Family members who celebrate it--particularly the devout ones--tend to have this expectation that everyone else does too, and that you're rude if you don't get them (or at least their kids) presents. Over the years this has gotten to the point where this assumption deeply offends me--particularly during when I've hit hard financial times, when living up to family's expectations of Christmas turns into a genuine financial hardship. Or try telling your coworkers that you aren't going to participate in the office "Secret Santa" thing.

Sure, the well-wishers don't mean any harm. But for people like me, every "Merry Christmas" comes bearing not holiday cheer, but the cumulative baggage of two months every year where someone else's religion is shoved down my throat day in and day out.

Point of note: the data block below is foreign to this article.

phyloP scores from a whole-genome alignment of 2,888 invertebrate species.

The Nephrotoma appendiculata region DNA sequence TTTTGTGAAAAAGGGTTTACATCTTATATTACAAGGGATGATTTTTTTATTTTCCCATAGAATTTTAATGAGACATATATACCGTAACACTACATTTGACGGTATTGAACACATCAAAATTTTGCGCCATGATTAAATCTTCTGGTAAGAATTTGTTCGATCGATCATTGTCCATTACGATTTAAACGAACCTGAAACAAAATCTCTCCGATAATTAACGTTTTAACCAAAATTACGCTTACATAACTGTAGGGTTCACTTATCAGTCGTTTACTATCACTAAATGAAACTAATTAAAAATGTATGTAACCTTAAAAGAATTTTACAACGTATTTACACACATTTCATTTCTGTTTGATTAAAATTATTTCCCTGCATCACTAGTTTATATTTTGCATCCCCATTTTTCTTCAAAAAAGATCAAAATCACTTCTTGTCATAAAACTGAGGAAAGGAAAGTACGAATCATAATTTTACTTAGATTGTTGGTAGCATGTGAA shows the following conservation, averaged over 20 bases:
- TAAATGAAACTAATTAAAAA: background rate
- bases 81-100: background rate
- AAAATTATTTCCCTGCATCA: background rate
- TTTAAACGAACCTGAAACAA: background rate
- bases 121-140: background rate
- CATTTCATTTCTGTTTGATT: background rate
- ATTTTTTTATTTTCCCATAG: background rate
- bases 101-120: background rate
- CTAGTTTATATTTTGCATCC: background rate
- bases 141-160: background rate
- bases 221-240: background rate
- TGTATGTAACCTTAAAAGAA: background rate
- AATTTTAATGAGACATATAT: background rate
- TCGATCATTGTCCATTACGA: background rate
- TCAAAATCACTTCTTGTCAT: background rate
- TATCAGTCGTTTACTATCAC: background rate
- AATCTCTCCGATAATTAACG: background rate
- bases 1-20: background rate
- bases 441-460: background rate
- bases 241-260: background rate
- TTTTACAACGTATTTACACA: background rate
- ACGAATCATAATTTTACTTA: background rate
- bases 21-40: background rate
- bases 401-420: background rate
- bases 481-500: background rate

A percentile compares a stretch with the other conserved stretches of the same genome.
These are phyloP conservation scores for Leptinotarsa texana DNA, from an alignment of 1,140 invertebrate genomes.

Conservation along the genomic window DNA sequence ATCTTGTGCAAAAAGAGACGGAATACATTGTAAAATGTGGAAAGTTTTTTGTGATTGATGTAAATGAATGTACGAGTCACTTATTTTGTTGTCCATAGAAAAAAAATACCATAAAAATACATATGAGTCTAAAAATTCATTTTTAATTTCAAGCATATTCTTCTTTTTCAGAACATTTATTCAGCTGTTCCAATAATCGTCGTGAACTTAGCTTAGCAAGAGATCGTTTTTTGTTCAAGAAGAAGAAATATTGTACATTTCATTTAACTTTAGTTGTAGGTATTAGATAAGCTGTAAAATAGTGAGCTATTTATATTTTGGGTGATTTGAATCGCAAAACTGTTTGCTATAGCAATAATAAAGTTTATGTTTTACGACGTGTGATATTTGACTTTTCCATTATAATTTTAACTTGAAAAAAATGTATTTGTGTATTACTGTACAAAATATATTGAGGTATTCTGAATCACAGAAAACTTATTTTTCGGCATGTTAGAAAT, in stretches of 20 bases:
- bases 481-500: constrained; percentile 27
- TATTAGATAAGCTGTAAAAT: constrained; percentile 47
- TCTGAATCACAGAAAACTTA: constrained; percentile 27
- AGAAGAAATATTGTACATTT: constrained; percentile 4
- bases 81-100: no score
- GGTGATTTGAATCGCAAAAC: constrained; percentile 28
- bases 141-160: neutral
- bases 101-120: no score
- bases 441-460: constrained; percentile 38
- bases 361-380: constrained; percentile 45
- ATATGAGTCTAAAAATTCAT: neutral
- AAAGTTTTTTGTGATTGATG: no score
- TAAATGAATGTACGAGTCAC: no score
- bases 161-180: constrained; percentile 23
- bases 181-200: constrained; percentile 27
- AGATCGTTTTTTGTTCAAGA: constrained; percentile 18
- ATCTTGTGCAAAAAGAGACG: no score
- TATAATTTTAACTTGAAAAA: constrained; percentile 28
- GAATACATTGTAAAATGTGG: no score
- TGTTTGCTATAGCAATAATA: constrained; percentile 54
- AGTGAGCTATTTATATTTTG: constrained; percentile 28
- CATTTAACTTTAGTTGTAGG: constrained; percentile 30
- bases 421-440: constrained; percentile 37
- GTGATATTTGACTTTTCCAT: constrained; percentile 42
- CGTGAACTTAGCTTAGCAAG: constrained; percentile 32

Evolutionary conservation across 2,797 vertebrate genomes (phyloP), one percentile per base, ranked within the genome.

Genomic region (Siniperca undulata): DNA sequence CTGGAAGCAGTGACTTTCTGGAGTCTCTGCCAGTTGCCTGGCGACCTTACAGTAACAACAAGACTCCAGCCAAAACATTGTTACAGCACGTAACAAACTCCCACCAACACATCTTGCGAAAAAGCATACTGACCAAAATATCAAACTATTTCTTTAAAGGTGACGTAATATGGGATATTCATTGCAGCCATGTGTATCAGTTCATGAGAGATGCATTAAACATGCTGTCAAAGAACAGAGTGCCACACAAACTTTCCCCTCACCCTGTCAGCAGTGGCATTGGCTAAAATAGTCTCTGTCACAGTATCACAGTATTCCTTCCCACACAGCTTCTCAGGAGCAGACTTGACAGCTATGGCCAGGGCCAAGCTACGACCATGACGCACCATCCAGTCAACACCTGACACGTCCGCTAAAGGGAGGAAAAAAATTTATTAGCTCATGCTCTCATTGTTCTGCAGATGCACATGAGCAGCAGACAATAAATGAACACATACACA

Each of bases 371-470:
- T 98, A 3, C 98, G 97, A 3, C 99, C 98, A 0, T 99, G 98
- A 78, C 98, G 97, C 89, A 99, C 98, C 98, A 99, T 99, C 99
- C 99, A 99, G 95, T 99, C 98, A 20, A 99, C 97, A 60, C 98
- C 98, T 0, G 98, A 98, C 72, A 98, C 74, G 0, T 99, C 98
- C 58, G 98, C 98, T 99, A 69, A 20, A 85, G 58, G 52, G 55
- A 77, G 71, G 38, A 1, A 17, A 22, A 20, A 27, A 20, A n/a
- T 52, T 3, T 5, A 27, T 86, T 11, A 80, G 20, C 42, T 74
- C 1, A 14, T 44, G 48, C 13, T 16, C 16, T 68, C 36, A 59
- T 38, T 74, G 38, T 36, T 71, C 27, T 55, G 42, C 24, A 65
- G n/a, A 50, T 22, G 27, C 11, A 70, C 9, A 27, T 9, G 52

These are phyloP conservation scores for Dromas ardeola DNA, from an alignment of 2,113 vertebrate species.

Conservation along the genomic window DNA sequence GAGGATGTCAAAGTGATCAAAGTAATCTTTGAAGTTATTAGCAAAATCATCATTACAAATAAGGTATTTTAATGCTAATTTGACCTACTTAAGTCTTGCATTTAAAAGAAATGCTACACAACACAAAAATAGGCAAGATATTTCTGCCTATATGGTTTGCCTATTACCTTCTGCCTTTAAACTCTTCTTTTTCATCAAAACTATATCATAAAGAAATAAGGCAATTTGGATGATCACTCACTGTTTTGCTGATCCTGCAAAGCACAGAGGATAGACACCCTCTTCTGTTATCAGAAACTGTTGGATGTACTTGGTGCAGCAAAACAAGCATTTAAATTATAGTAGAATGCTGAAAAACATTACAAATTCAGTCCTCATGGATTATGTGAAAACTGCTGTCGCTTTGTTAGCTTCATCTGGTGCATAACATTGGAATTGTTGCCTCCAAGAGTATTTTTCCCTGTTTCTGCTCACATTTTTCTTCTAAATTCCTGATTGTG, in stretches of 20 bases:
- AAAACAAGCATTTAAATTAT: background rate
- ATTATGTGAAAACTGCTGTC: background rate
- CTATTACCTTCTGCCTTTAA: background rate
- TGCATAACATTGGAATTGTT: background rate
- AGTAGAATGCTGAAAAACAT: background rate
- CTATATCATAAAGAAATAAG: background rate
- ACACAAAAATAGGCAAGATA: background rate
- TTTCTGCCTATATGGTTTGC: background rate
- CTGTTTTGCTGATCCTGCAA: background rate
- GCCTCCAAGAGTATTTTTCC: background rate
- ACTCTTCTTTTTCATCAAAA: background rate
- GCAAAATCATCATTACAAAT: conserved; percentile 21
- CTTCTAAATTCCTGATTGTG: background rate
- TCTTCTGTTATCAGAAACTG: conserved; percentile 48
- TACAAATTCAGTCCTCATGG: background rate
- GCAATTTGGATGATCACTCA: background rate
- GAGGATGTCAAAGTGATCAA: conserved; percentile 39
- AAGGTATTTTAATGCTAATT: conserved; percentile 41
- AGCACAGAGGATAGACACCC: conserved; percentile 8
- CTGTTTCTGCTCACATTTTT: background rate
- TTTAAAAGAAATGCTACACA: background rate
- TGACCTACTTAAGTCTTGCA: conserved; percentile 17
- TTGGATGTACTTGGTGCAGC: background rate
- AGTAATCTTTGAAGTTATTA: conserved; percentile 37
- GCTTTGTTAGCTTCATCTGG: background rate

Catsy,

While finding the Christmas decorations in stores the day after Halloween (and sometimes sooner) does annoy me, I don't feel like it's being "shoved down my throat" so I can't relate totally to your righteous rant. But I appreciate that you can see there are people "capable of taking the good in it and leaving the bad."

I found myself singing Christmas songs on the walk home from work yesterday. It was delightful the way a car's horn would beep or the street lights would change on cue, and I found I could sing to the tempo of the street noise around me (as if the whole city were my back-up band). Every now and then someone would overhear me and smile or grimace or smirk...either way, I was happy.

There's so much good in each religion I know soemthing about. It really pays to focus on the good in all of them. At least at certain times of year, if possible.